- Anthem, Samsung Electronics America and American Well are teaming up to bring 24/7 telehealth services to consumers.
- People with an Anthem-affiliated health plan and the latest Samsung Health app on their Samsung Galaxy device can now access American Well’s LiveHealth Online to video chat with a care provider, according to Monday’s announcement.
- Using the Samsung app, consumers can consult with experts in a variety of subspecialties. The updated app also includes fitness training, maternity advice and sleep tracking.
Payers and providers are looking for savings while ensuring access to care and improving patient outcomes. Consumers want care that fits easily into their busy lifestyles. Telehealth partnerships such as this one could satisfy all of those objectives.
Humana recently released data showing that telemedicine visits paid out at an average of $76 less than in-person visits during a yearlong pilot with Doctor on Demand. Follow-up visits after virtual encounters were comparable to in-office appointments, and doctors had a lower rate of prescribing antibiotics.
In a KLAS Research/CHIME survey published last fall, a majority of healthcare organizations with existing telehealth programs said they plan to expand telehealth use. They cited the technology’s convenience, impact on outcomes and lower costs as key reasons for doing so. More than half (56%) of the virtual visits their programs supported were for telespecialty consultations. Scheduled/patient-focused visits and on-demand/consumer-focused visits comprised 38% and 36%, respectively, of virtual care platform visits.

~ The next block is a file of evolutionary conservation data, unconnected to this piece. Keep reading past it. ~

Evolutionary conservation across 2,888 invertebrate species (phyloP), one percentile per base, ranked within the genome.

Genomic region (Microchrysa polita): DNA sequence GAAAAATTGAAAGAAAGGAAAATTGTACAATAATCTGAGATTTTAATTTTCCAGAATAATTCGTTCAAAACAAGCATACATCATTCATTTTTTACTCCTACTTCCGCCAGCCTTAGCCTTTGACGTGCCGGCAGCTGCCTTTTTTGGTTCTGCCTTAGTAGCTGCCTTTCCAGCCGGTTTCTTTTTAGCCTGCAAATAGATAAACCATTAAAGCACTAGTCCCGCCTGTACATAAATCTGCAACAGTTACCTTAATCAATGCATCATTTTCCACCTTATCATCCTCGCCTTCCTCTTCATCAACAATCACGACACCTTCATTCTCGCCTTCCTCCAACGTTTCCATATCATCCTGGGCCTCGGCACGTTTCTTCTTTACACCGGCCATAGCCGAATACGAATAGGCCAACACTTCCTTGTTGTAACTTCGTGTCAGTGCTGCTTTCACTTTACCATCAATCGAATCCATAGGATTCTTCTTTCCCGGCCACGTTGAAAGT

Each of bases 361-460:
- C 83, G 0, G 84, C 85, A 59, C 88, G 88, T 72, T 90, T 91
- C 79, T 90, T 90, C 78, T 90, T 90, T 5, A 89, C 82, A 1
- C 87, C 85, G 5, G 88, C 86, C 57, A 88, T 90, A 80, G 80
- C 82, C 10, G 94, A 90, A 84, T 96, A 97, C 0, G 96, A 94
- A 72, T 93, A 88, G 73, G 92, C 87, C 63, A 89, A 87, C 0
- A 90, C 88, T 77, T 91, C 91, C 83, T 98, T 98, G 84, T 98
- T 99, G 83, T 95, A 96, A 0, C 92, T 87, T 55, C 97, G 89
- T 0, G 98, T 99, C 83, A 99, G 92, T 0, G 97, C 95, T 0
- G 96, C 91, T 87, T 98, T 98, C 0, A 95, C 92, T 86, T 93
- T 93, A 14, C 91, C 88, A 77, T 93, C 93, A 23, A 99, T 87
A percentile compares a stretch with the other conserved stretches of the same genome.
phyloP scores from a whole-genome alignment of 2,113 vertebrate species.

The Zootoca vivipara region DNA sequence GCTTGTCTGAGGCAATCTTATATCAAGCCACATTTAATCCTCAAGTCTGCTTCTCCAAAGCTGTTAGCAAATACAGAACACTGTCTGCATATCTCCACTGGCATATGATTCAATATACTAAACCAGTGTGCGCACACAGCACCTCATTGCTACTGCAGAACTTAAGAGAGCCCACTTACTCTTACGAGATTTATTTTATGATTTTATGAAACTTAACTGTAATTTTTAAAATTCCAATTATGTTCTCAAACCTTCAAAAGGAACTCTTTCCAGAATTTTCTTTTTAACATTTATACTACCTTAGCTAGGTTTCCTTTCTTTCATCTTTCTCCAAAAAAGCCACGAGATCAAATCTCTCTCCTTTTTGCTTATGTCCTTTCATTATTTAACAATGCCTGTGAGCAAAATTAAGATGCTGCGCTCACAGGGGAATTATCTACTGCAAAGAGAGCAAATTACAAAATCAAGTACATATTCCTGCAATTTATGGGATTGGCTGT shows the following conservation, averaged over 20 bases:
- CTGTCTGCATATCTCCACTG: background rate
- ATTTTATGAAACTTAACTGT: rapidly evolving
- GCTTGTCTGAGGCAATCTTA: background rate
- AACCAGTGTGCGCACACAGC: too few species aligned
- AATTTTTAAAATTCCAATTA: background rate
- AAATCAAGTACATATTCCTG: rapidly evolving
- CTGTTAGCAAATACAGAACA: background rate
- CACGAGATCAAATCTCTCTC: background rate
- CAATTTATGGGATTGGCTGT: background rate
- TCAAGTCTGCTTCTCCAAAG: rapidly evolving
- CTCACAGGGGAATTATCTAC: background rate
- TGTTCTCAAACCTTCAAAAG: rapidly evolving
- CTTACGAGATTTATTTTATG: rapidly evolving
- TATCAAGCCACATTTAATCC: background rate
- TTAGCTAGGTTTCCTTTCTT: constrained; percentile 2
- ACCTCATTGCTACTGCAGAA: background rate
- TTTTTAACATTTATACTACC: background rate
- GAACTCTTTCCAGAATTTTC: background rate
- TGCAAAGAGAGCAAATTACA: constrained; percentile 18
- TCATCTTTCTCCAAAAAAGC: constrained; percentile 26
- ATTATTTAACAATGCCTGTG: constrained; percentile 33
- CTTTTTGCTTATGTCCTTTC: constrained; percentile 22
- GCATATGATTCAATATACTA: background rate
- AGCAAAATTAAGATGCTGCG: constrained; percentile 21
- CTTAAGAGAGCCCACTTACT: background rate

The chief barrier to telehealth expansion, according to respondents, was reimbursement. Nearly 60% said getting paid was the biggest deterrent to expanding their program, followed by cost/resources (34%), patient/provider awareness (25%) and licensing/regulation (20%).
And while telehealth still suffers somewhat from a consumer awareness standpoint, that is starting to change. In a 2017 survey by American Well, 20% of consumers said they would switch their primary care provider to get access to telehealth services.
Apple has also been pushing people to use mobile devices to help manage their care. Earlier this year, the company announced iPhone users would be able to view their medical records on the Health app, and has partnered with more than 500 hospitals and clinics on the endeavor. Apple opened the Health Records API last month in the hopes of creating "an ecosystem of apps that use health record data to better manage medications, nutrition plans, diagnosed diseases and more."
Samsung users can access LiveHealth Online on their mobile device and select the “Experts” tab for a provider.
Nana Murugesan, vice president and general manager for services and new business strategy at Samsung Electronics America, said in the year since Experts was launched, users have moved beyond simple ailments like colds and coughs and are using the service for more advanced telehealth consults like high blood pressure and flu.